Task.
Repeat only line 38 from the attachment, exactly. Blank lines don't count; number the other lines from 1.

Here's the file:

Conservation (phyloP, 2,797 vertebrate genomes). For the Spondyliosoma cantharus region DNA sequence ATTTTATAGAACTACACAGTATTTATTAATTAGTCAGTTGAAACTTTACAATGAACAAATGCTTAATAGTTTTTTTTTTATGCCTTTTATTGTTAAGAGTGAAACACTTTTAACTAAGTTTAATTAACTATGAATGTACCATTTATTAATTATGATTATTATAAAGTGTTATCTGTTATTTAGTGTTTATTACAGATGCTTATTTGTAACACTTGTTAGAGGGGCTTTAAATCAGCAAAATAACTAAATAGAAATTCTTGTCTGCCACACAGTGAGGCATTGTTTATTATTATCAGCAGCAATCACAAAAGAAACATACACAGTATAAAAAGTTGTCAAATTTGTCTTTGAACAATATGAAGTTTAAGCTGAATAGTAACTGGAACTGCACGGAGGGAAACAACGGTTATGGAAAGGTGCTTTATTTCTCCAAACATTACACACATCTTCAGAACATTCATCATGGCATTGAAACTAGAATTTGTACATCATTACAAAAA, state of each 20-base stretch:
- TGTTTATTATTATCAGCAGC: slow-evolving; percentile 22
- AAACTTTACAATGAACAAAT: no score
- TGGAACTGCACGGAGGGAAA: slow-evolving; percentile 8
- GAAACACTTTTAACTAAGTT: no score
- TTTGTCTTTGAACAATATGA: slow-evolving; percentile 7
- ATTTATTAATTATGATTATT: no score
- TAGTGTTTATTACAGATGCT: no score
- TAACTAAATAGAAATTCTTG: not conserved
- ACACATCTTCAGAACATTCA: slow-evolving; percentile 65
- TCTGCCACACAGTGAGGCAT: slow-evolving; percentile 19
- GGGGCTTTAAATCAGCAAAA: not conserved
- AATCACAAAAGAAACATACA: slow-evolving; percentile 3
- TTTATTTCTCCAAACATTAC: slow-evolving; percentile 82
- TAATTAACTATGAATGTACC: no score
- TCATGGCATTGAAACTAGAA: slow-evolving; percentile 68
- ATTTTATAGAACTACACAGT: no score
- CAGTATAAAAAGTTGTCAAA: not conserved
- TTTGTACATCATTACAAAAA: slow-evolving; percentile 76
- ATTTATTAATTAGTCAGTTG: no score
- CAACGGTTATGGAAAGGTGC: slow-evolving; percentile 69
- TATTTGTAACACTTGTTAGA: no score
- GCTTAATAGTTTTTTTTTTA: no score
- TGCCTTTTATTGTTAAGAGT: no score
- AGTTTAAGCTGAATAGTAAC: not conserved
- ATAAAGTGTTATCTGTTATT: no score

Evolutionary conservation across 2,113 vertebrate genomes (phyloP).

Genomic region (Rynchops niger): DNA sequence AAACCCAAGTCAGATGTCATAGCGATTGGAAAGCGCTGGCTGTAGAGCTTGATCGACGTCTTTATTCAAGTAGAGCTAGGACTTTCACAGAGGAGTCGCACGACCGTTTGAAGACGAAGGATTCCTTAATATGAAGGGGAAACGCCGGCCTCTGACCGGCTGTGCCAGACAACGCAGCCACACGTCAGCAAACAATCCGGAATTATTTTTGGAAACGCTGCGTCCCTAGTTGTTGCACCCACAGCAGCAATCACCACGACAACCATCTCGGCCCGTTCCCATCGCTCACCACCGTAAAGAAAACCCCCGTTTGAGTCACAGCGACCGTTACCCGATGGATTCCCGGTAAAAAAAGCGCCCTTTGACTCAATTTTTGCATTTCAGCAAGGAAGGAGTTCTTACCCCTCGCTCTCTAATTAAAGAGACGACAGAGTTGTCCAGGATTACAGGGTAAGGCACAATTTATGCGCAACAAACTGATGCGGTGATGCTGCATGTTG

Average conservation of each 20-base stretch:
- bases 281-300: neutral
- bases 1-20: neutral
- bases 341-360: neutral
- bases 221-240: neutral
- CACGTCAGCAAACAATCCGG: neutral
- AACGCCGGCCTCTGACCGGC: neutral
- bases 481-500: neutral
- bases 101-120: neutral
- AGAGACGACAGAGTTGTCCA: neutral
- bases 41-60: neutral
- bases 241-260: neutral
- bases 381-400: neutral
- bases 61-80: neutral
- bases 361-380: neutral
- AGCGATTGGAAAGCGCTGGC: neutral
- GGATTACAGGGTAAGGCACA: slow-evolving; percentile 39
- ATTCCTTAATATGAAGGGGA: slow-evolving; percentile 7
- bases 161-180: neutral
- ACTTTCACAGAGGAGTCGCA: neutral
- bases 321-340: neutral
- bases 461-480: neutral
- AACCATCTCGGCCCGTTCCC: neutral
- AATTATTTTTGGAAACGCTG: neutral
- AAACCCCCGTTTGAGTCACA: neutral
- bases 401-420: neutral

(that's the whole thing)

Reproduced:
- AGAGACGACAGAGTTGTCCA: neutral